Malala Yousafzai has added the Queen to her celebrity rollcall during a visit to Buckingham Palace to promote global education.Read the full story ›
Malala Yousufzai said that she would not ordinarily miss a day of lessons - but made an exception for her Buckingham Palace visit:
I had to miss school because I was meeting the Queen.
It's such an honour for me to be here at Buckingham Palace. It's really an honour to meet the Queen.I also wanted to raise the issue of girls not being educated on a higher platform so that the government in each country takes action on it.We need to fight for education in the suffering countries and developing countries, but also here.
Malala Yousufzai spoke to the Queen about the importance of education when they met at Buckingham Palace.
The teenager, accompanied by her father Ziauddin, gave the Queen a copy of her book, I Am Malala, during their meeting in the palace's White Drawing Room, telling her: "It is a great honour for me to be here, and I wanted to present you with this book."
Accepting the gift, the Queen replied: "That's very kind of you," before chatting with the teenager for a few moments.
She was reduced to laughter by a comment from the Duke, who quipped that in this country, people want children to go to school to get them out of the house. Malala covered her face while in a fit of giggles at his joke.
Malala Yousafzai is expected to meet the Queen of England at Buckingham Palace later today, adding another famous name on her global whistle stop tour to fight for young children to have the right to education.
The schoolgirl has been on a global whistle stop tour, meeting Bono, accepting a Pride of Britain award from David Beckham and chatting with the Obamas at the White House.
She urged Obama to stop using drone attacks and focus funds on educating Pakistani children instead.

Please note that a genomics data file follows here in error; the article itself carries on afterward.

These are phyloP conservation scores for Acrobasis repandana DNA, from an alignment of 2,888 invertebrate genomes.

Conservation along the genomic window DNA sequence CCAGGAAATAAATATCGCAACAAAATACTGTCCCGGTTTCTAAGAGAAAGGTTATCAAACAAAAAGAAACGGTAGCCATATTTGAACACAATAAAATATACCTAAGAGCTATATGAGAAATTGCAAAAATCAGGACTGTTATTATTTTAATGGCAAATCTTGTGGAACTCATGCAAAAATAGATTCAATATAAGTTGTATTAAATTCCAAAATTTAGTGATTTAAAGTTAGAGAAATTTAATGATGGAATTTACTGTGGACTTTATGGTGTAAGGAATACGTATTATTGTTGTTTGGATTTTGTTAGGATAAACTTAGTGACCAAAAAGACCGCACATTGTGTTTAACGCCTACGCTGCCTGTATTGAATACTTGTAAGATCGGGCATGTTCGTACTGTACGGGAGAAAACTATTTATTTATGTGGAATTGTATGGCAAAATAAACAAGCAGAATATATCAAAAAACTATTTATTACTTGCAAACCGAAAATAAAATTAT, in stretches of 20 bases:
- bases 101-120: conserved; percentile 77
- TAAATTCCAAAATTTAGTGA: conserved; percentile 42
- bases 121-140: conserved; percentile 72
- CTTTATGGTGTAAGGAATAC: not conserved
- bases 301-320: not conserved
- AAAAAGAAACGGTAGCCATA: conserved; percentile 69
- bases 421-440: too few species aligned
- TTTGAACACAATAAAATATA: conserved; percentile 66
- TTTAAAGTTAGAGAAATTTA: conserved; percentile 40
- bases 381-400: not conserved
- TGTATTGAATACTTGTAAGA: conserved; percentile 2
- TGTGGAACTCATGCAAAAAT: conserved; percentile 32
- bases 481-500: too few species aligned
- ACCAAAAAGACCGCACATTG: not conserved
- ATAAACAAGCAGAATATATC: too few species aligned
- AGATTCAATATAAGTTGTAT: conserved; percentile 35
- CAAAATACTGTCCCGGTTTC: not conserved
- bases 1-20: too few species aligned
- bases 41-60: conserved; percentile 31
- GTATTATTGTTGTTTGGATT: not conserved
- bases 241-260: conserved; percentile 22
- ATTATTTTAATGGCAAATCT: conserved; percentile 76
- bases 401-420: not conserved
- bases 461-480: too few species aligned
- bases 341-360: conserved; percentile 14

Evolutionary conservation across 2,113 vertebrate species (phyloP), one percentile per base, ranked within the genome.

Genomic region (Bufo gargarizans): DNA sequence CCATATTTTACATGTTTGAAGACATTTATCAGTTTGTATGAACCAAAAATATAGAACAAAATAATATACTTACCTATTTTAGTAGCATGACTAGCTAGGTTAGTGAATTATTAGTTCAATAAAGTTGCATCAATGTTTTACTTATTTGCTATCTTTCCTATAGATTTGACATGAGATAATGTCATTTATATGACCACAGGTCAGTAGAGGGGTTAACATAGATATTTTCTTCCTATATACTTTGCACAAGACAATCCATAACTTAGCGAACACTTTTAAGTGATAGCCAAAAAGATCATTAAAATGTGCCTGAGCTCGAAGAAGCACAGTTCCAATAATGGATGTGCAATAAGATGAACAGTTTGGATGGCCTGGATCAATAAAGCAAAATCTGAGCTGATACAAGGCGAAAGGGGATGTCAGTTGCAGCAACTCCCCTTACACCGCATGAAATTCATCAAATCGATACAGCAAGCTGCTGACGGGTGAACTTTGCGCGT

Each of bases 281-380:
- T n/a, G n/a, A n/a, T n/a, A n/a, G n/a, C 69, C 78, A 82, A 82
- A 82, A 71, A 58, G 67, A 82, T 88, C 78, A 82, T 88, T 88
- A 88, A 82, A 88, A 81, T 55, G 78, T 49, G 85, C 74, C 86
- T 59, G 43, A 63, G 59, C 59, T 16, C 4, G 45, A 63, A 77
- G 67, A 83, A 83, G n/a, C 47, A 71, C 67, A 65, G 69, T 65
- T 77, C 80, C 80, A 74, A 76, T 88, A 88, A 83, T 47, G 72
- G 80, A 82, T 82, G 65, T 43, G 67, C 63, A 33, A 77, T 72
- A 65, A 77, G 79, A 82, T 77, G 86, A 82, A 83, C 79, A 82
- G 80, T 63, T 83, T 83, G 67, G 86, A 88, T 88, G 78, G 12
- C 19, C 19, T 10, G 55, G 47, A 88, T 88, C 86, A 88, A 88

Malala narrowly missed out on winning the Nobel Peace Prize last week but has released an autobiography, I Am Malala: The Girl Who Stood Up for Education and was Shot by the Taliban to much acclaim.
Malala Yousafzai, the Pakistani teenager shot in the head by the Taliban for campaigning for the right to an education, is expected to meet the Queen at Buckingham Palace later today.
Malala, 16, has reportedly impressed Queen Elizabeth with her bravery and will attend the Commonwealth Universities and Education Reception at Buckingham Palace later this morning.
Pakistani schoolgirl Malala Yousufzai has retold the harrowing story of the day she was shot in the head by the Taliban a year ago.
The 16-year-old, who is not able to remember the moment she was shot, told the BBC's Andrew Marr how a Taliban gunman came aboard her school bus and asked "Who is Malala?"
A Pakistani schoolgirl shot by the Taliban for championing girls' right to education is widely tipped to receive the world's top peace award later.
Malala Yousafzai is among the favourites to receive the Nobel Peace Prize, with the winner due to be announced by the Nobel Committee in Oslo, Norway.
The award process is shrouded in secrecy and nominations cannot be published for 50 years, but a global campaign petitioning for Malala to be short-listed attracted more than half a million signatures.
Pakistani schoolgirl Malala Yousafzai has been awarded a top human rights prize by European Union lawmakers.
The 16-year-old, who came to Britain last year after being shot in the head by the Taliban, was awarded the EU's Sakharov Prize.
Malala is also a contender for the Nobel Peace Prize, which will be awarded tomorrow.
A Pakistani schoolgirl shot by the Taliban for campaigning for girls to have access to education has been tipped for the Nobel Peace Prize.
"I have Malala Yousafzai on top," Kristian Berg Harpviken, director of Oslo-based peace research institute PRIO, told reporters ahead of the annual awards that start today.
Speaking to the BBC's Panorama programme, the 16-year-old said of the prospect:
"If I win Nobel Peace Prize, it would be a great opportunity for me, but if I don't get it, it's not important because my goal is not to get Nobel Peace Prize, my goal is to get peace and my goal is to see education of every child."
This week, marks a year since Pakistani teenager Malala Yousafzai was shot in the head by the Taliban for campaigning for girls to be educated.
Now, the 16-year-old - who spent weeks in intensive care - has become a global icon as she continues her fight for access to education.
She told BBC Panorama's Malala: Shot for Going to School programme, "I want to do something for education, that's my only desire."
Despite her high-profile, she insists: "I am still the old Malala. I still try to live normally but yes, my life has changed a lot".
When asked her thoughts of the militants who targeted her, she said: "I think they may be regretting that they shot Malala. Now she is heard in every corner of the world."